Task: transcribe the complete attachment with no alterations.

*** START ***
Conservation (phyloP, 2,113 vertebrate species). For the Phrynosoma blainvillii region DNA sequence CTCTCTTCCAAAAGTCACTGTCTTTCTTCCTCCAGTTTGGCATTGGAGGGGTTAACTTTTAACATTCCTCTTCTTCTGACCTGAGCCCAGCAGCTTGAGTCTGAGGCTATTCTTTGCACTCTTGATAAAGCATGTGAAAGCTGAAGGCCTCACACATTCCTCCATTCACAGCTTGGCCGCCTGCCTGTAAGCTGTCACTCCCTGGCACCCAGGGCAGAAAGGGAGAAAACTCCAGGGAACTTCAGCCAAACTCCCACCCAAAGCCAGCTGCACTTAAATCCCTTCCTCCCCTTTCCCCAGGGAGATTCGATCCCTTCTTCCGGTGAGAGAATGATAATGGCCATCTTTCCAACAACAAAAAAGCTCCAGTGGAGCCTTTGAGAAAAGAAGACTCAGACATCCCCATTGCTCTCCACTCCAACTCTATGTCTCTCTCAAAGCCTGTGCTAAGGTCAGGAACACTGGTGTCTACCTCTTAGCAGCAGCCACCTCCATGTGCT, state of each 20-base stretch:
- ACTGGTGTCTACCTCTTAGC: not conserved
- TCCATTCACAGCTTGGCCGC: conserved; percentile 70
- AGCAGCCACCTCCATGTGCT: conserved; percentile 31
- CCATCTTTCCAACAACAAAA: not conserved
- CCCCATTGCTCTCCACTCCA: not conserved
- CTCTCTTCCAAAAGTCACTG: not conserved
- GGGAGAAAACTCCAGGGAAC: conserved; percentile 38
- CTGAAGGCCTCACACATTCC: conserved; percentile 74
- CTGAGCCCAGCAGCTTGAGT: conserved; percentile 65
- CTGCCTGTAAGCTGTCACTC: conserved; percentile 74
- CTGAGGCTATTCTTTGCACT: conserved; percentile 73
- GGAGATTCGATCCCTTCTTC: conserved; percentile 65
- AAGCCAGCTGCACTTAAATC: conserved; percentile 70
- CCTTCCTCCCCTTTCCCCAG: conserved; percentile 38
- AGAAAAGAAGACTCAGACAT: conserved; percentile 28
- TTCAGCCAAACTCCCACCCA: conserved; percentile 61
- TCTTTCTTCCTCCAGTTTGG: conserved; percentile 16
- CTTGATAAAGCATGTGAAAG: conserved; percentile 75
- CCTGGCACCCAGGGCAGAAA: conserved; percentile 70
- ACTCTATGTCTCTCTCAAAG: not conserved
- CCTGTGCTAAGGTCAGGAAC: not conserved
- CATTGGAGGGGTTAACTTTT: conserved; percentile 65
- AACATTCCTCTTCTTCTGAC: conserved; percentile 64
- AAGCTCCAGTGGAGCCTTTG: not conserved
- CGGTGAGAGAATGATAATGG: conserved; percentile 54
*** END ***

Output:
Conservation (phyloP, 2,113 vertebrate species). For the Phrynosoma blainvillii region DNA sequence CTCTCTTCCAAAAGTCACTGTCTTTCTTCCTCCAGTTTGGCATTGGAGGGGTTAACTTTTAACATTCCTCTTCTTCTGACCTGAGCCCAGCAGCTTGAGTCTGAGGCTATTCTTTGCACTCTTGATAAAGCATGTGAAAGCTGAAGGCCTCACACATTCCTCCATTCACAGCTTGGCCGCCTGCCTGTAAGCTGTCACTCCCTGGCACCCAGGGCAGAAAGGGAGAAAACTCCAGGGAACTTCAGCCAAACTCCCACCCAAAGCCAGCTGCACTTAAATCCCTTCCTCCCCTTTCCCCAGGGAGATTCGATCCCTTCTTCCGGTGAGAGAATGATAATGGCCATCTTTCCAACAACAAAAAAGCTCCAGTGGAGCCTTTGAGAAAAGAAGACTCAGACATCCCCATTGCTCTCCACTCCAACTCTATGTCTCTCTCAAAGCCTGTGCTAAGGTCAGGAACACTGGTGTCTACCTCTTAGCAGCAGCCACCTCCATGTGCT, state of each 20-base stretch:
- ACTGGTGTCTACCTCTTAGC: not conserved
- TCCATTCACAGCTTGGCCGC: conserved; percentile 70
- AGCAGCCACCTCCATGTGCT: conserved; percentile 31
- CCATCTTTCCAACAACAAAA: not conserved
- CCCCATTGCTCTCCACTCCA: not conserved
- CTCTCTTCCAAAAGTCACTG: not conserved
- GGGAGAAAACTCCAGGGAAC: conserved; percentile 38
- CTGAAGGCCTCACACATTCC: conserved; percentile 74
- CTGAGCCCAGCAGCTTGAGT: conserved; percentile 65
- CTGCCTGTAAGCTGTCACTC: conserved; percentile 74
- CTGAGGCTATTCTTTGCACT: conserved; percentile 73
- GGAGATTCGATCCCTTCTTC: conserved; percentile 65
- AAGCCAGCTGCACTTAAATC: conserved; percentile 70
- CCTTCCTCCCCTTTCCCCAG: conserved; percentile 38
- AGAAAAGAAGACTCAGACAT: conserved; percentile 28
- TTCAGCCAAACTCCCACCCA: conserved; percentile 61
- TCTTTCTTCCTCCAGTTTGG: conserved; percentile 16
- CTTGATAAAGCATGTGAAAG: conserved; percentile 75
- CCTGGCACCCAGGGCAGAAA: conserved; percentile 70
- ACTCTATGTCTCTCTCAAAG: not conserved
- CCTGTGCTAAGGTCAGGAAC: not conserved
- CATTGGAGGGGTTAACTTTT: conserved; percentile 65
- AACATTCCTCTTCTTCTGAC: conserved; percentile 64
- AAGCTCCAGTGGAGCCTTTG: not conserved
- CGGTGAGAGAATGATAATGG: conserved; percentile 54